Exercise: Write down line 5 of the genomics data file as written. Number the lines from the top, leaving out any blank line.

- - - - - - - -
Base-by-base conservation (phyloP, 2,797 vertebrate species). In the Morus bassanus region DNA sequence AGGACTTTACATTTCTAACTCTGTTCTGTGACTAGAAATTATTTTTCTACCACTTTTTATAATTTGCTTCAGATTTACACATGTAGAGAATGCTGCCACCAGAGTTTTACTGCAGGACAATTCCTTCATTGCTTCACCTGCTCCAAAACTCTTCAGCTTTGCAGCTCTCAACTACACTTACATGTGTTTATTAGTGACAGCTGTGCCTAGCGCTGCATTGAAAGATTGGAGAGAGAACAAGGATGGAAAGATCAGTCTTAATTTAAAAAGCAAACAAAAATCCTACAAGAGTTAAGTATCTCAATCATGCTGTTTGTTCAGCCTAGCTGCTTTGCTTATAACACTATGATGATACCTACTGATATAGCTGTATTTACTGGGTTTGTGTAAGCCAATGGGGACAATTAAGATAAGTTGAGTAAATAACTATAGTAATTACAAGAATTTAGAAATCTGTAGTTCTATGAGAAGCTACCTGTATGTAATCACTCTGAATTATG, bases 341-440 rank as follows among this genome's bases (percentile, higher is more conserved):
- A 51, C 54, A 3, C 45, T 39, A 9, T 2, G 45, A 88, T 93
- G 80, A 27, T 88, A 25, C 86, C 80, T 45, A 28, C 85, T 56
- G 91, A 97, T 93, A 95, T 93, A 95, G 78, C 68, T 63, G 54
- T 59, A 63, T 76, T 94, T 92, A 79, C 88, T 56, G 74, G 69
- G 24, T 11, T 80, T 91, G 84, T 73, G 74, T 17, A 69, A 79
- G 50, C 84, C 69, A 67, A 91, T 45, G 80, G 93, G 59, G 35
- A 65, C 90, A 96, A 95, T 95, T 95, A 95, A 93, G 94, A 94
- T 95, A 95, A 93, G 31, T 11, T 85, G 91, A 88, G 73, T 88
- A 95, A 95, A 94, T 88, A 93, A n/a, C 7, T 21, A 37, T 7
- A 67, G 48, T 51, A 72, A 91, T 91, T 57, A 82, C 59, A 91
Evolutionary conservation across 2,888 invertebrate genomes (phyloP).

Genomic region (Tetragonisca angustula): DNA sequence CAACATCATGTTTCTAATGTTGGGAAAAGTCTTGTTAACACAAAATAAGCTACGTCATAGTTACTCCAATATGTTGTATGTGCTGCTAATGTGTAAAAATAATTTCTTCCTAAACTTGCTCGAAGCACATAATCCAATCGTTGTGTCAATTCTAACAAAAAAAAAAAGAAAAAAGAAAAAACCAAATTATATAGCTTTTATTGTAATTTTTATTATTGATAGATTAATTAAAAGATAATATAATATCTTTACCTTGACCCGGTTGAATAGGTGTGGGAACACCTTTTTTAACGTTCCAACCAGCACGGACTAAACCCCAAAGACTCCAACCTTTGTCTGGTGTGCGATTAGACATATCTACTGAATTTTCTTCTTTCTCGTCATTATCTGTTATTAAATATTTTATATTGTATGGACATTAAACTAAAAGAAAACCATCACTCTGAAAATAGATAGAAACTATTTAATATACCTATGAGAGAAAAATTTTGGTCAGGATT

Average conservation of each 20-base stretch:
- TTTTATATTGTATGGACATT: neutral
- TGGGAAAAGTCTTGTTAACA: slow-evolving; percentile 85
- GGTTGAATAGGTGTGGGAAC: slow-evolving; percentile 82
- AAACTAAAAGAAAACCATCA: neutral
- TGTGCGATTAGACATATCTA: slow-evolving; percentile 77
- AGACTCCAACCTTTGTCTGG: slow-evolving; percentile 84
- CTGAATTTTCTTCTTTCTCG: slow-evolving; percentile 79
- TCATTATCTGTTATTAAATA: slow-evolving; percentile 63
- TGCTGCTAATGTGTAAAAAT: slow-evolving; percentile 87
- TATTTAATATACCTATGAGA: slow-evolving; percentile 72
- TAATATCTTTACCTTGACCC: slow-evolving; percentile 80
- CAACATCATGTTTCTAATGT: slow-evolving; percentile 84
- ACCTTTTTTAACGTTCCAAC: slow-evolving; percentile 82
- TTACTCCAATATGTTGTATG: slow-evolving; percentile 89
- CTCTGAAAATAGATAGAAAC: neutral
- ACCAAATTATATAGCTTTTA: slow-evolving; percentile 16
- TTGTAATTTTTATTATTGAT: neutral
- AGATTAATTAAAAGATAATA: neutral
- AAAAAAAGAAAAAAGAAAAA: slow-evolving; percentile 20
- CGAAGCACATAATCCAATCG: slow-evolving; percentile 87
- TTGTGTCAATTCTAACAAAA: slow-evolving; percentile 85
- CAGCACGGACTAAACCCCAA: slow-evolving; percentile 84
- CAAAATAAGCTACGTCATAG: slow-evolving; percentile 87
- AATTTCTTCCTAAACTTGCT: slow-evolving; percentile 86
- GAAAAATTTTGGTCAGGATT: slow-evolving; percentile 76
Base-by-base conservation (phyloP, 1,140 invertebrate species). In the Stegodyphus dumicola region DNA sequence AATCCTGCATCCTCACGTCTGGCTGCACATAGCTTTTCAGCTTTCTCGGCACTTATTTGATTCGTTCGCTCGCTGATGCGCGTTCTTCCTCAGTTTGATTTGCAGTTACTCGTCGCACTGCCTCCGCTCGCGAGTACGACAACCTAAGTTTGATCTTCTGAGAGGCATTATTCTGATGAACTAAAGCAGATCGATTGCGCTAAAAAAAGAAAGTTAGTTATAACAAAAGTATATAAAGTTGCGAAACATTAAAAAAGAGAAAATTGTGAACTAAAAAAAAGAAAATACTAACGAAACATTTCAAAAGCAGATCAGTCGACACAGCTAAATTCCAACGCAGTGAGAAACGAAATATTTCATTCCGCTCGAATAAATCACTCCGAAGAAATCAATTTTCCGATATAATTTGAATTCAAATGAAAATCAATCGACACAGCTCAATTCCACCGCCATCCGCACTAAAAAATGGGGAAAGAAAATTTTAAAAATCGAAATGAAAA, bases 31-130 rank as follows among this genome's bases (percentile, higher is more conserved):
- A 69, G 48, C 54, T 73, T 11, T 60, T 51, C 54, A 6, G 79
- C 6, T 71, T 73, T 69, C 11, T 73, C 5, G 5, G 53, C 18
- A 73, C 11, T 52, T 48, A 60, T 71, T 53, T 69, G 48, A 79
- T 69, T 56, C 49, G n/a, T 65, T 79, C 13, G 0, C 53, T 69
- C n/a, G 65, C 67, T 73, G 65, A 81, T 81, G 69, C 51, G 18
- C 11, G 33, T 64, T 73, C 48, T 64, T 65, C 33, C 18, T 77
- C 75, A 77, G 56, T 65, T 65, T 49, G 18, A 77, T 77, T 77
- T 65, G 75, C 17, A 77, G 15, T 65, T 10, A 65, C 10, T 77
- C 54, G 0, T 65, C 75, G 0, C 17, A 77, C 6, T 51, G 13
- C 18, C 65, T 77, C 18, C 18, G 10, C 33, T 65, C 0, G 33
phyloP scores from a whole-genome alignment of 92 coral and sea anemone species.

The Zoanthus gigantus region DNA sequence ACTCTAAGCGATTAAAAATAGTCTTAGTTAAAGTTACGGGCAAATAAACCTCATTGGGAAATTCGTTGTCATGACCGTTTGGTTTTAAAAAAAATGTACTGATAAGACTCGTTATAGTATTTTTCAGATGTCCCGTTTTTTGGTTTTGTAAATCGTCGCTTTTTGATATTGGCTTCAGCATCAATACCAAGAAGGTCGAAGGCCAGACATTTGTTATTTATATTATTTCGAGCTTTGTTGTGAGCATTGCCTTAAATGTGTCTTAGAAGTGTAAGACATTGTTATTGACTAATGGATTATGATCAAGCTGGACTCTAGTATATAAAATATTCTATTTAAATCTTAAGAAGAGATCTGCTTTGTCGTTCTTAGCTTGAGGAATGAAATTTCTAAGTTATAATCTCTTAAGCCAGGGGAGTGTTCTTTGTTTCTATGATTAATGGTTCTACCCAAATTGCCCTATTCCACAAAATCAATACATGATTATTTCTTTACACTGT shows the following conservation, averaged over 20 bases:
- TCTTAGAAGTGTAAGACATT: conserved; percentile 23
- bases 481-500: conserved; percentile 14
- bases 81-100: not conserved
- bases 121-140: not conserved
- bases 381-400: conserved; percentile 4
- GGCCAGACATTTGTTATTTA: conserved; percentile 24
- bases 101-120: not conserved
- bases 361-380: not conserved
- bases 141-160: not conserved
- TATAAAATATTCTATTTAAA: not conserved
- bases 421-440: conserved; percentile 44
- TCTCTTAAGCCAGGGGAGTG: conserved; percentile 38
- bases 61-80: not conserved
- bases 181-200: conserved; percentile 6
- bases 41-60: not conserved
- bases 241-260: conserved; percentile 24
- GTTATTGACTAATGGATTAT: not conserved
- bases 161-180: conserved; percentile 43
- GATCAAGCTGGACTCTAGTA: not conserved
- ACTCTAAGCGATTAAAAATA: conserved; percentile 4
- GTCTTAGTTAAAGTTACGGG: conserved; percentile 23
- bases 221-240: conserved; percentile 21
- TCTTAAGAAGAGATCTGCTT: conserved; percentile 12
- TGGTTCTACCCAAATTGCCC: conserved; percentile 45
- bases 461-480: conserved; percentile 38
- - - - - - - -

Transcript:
- T 59, A 63, T 76, T 94, T 92, A 79, C 88, T 56, G 74, G 69